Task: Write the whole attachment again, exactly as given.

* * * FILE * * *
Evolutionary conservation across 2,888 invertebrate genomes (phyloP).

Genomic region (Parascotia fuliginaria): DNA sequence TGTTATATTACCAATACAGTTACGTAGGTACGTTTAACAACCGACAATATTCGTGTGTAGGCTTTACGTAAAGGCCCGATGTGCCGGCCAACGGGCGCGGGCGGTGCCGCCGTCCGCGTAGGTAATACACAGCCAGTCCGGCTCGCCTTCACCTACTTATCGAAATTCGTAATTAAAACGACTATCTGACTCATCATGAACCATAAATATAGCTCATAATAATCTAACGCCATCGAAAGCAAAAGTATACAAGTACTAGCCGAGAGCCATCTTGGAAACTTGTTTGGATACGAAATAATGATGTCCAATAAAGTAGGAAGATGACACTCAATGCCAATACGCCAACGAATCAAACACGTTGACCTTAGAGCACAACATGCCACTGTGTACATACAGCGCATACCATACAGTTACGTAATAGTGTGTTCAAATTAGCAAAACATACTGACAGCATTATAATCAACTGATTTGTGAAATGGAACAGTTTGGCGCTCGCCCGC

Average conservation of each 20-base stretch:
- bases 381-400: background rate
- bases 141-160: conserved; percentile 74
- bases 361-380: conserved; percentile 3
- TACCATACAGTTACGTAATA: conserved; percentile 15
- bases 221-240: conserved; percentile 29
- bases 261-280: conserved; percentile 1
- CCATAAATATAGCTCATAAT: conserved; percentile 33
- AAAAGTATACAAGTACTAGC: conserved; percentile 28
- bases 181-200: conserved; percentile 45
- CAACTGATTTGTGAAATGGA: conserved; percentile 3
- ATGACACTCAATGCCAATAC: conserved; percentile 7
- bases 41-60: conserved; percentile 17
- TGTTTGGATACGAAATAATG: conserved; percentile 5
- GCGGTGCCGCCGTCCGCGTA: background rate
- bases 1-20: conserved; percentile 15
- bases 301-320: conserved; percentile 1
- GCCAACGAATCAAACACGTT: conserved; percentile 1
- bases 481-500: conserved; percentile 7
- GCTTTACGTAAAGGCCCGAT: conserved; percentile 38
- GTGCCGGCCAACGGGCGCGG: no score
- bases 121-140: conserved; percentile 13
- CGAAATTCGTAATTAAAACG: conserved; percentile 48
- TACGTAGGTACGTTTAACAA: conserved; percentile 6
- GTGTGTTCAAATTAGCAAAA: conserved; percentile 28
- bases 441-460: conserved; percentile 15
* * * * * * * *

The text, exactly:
Evolutionary conservation across 2,888 invertebrate genomes (phyloP).

Genomic region (Parascotia fuliginaria): DNA sequence TGTTATATTACCAATACAGTTACGTAGGTACGTTTAACAACCGACAATATTCGTGTGTAGGCTTTACGTAAAGGCCCGATGTGCCGGCCAACGGGCGCGGGCGGTGCCGCCGTCCGCGTAGGTAATACACAGCCAGTCCGGCTCGCCTTCACCTACTTATCGAAATTCGTAATTAAAACGACTATCTGACTCATCATGAACCATAAATATAGCTCATAATAATCTAACGCCATCGAAAGCAAAAGTATACAAGTACTAGCCGAGAGCCATCTTGGAAACTTGTTTGGATACGAAATAATGATGTCCAATAAAGTAGGAAGATGACACTCAATGCCAATACGCCAACGAATCAAACACGTTGACCTTAGAGCACAACATGCCACTGTGTACATACAGCGCATACCATACAGTTACGTAATAGTGTGTTCAAATTAGCAAAACATACTGACAGCATTATAATCAACTGATTTGTGAAATGGAACAGTTTGGCGCTCGCCCGC

Average conservation of each 20-base stretch:
- bases 381-400: background rate
- bases 141-160: conserved; percentile 74
- bases 361-380: conserved; percentile 3
- TACCATACAGTTACGTAATA: conserved; percentile 15
- bases 221-240: conserved; percentile 29
- bases 261-280: conserved; percentile 1
- CCATAAATATAGCTCATAAT: conserved; percentile 33
- AAAAGTATACAAGTACTAGC: conserved; percentile 28
- bases 181-200: conserved; percentile 45
- CAACTGATTTGTGAAATGGA: conserved; percentile 3
- ATGACACTCAATGCCAATAC: conserved; percentile 7
- bases 41-60: conserved; percentile 17
- TGTTTGGATACGAAATAATG: conserved; percentile 5
- GCGGTGCCGCCGTCCGCGTA: background rate
- bases 1-20: conserved; percentile 15
- bases 301-320: conserved; percentile 1
- GCCAACGAATCAAACACGTT: conserved; percentile 1
- bases 481-500: conserved; percentile 7
- GCTTTACGTAAAGGCCCGAT: conserved; percentile 38
- GTGCCGGCCAACGGGCGCGG: no score
- bases 121-140: conserved; percentile 13
- CGAAATTCGTAATTAAAACG: conserved; percentile 48
- TACGTAGGTACGTTTAACAA: conserved; percentile 6
- GTGTGTTCAAATTAGCAAAA: conserved; percentile 28
- bases 441-460: conserved; percentile 15